Survivor of cycling tragedy Chris Dunne honours his wife's memory with Trans Pennine Way charity bike ride
A man whose wife was killed on a cycling holiday to mark their first wedding anniversary has completed a charity bike ride in her memory.
Chris Dunne, 31, was seriously injured in a crash which killed his wife, Elaine, last year.
Despite suffering injuries to his chest, head, legs, arm, shoulder, pelvis and spine he has completed a bike ride along the Trans Pennine Way.
Elaine, 30, was killed in the collision with a car driven by a 93-year-old woman near John O'Groats, Scotland, during the anniversary break last September.
Chris needed life-saving surgery and spent months recovering in the Young Disabled Unit at Leicester General Hospital. His injuries were so severe he had to relearn how to walk and talk.
Mr Dunne started the 150-mile charity ride last Friday – the anniversary of his wife's death – using a recumbent bicycle. It has two wheels at the front with a single wheel at the rear which allows the rider to sit back while pedaling.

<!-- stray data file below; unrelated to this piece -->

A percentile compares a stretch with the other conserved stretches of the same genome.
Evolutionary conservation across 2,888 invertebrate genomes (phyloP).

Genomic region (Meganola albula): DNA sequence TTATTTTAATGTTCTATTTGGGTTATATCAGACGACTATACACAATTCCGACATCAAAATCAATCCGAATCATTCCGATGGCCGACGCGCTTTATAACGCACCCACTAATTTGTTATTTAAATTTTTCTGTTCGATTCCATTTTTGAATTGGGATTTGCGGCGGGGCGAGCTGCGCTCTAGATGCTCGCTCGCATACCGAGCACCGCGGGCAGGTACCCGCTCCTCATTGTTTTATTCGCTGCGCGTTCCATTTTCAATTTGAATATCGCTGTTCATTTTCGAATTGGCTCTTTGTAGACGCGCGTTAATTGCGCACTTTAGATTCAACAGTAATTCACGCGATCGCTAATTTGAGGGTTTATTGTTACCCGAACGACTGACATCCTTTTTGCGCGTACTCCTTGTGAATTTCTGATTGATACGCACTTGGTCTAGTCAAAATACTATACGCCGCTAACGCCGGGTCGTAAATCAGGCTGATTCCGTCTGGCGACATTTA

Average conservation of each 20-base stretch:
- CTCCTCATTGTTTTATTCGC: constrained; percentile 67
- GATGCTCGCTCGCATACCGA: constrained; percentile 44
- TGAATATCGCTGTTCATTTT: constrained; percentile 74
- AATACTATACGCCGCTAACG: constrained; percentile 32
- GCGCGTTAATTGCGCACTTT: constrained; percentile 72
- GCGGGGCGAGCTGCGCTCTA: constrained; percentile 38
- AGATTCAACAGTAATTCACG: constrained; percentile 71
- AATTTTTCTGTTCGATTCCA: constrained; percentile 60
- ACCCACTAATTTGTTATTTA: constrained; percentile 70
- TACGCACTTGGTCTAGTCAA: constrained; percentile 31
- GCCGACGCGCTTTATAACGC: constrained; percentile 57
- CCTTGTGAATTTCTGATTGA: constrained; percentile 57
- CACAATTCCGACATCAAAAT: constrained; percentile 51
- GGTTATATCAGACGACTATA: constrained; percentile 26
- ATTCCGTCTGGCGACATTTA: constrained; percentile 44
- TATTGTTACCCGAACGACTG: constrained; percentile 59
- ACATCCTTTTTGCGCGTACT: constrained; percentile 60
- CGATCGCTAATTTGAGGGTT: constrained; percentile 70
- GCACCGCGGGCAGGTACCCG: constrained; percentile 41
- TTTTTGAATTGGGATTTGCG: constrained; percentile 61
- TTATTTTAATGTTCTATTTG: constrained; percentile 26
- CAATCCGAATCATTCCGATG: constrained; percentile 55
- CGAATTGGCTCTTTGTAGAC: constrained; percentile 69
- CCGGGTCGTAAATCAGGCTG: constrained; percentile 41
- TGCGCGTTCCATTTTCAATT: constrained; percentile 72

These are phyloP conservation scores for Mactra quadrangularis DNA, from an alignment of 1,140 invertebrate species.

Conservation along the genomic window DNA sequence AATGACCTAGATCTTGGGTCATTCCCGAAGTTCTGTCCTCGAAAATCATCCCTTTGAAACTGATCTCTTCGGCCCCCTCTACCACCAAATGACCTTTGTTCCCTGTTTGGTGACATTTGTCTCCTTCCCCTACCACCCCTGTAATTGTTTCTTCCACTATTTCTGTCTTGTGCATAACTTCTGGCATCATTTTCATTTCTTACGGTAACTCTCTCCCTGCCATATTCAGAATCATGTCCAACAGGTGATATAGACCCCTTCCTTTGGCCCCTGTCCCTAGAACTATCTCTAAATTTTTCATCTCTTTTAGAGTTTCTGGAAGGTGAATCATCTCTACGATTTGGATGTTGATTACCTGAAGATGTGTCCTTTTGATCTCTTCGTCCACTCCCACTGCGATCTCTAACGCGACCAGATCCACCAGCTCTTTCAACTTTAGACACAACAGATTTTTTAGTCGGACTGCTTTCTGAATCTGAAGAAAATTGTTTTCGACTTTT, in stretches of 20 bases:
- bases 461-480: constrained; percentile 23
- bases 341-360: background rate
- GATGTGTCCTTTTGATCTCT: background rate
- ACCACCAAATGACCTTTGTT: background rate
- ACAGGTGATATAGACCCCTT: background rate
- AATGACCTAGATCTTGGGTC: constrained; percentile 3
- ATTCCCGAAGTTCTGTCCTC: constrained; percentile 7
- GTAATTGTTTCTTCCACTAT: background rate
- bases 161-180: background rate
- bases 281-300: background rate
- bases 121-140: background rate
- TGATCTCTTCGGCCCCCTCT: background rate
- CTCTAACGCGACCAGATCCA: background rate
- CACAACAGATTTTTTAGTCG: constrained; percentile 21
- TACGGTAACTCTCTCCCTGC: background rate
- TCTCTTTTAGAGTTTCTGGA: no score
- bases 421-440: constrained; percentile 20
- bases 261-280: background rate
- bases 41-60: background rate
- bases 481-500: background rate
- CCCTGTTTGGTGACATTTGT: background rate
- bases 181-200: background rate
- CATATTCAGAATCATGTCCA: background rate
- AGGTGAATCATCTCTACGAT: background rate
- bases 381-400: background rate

He raised money for five charities, including Headway Leicester, which supports adults with brain injuries.
He also raised money for Cancer Research UK as his wife had taken part in several of the charity's Race For Life fund-raising runs.
Chris, who is now living independently in a bungalow in Glen Parva and walking with the aid of sticks, said: "The idea came about after chatting with some friends I used to go cycling with.
"I wanted to do something to take my mind off the first anniversary of Elaine's death. Our wedding anniversary was on the 18th.
"Elaine ran the Race for Life in London for Cancer Research a couple of weeks before her death."
The couple, who met through Leicestershire and Rutland Walking Group, of which Chris is chairman, were together for five years before marrying in 2010.
A stricken Chris was unable to attend his wife's funeral in her home town of Worksop, Nottinghamshire, last October.
He is due to have a driving assessment today and is going for a return to work interview next week with the electronics company in Rugby which employs him.
He said: "The cycle ride helped take my mind off everything that happened. Returning to work will help with that process.
"I wanted to raise money for Headway because they have helped me a lot."
His dad, John, said: "He has come on very well in the past 12 months. When we think of last year and the life or death situation he was in, we are very proud of him."
Chris's efforts have also raised money for Techniquest, Music for Youth and the Derbyshire, Leicestershire and Rutland Air Ambulance.
To donate, visit: www.justgiving.com/transpennine5